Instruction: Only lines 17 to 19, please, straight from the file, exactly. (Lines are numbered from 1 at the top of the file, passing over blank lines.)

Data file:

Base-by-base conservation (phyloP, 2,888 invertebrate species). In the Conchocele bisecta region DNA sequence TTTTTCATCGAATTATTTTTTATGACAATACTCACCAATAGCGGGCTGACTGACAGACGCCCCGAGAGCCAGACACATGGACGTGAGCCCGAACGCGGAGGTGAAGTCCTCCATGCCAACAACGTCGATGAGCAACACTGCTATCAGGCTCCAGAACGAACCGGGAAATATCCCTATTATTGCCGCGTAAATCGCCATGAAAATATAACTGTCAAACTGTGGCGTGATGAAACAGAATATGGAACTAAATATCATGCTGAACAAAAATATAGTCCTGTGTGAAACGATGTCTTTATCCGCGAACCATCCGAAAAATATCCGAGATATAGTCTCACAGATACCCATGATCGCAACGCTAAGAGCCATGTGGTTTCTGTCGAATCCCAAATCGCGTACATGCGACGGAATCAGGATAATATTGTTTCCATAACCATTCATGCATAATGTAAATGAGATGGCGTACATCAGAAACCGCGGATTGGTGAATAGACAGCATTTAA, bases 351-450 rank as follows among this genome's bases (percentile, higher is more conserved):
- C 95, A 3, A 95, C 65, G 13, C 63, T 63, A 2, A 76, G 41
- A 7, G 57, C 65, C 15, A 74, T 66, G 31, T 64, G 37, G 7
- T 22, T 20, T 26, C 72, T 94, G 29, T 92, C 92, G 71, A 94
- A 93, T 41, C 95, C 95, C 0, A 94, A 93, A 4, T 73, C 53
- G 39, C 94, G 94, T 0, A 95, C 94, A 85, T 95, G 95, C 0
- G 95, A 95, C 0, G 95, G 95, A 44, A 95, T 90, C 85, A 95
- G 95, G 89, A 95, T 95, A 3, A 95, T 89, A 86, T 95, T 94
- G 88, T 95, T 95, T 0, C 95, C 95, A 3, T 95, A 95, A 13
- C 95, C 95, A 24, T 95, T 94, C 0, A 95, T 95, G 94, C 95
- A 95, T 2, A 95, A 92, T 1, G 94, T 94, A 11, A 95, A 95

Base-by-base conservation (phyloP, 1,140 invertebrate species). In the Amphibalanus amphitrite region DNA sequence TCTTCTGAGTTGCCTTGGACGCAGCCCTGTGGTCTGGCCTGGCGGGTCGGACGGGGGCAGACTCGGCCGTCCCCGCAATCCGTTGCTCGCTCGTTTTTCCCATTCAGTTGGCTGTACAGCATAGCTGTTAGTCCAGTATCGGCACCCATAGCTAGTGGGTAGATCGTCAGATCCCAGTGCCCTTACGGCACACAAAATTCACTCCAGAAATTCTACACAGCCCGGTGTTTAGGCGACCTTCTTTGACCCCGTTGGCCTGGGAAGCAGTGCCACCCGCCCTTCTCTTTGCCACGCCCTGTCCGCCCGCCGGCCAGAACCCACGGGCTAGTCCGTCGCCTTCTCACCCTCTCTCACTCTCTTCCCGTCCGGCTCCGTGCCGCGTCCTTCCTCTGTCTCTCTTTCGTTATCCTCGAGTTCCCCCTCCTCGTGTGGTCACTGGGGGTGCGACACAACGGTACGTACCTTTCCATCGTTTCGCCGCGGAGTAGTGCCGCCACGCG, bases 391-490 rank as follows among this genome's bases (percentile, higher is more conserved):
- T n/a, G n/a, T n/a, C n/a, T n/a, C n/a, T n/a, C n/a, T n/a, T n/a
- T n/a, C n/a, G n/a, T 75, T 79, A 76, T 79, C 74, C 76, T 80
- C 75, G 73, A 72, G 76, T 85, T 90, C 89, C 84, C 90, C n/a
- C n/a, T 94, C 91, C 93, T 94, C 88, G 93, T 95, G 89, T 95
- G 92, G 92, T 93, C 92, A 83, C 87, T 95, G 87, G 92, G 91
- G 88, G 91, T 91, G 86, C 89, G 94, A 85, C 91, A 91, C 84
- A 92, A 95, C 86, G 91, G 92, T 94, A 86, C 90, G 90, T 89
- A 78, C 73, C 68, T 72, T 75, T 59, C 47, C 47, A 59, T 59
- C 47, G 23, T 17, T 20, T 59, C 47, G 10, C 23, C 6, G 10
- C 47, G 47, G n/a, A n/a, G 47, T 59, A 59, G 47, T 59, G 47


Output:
- G 92, G 92, T 93, C 92, A 83, C 87, T 95, G 87, G 92, G 91
- G 88, G 91, T 91, G 86, C 89, G 94, A 85, C 91, A 91, C 84
- A 92, A 95, C 86, G 91, G 92, T 94, A 86, C 90, G 90, T 89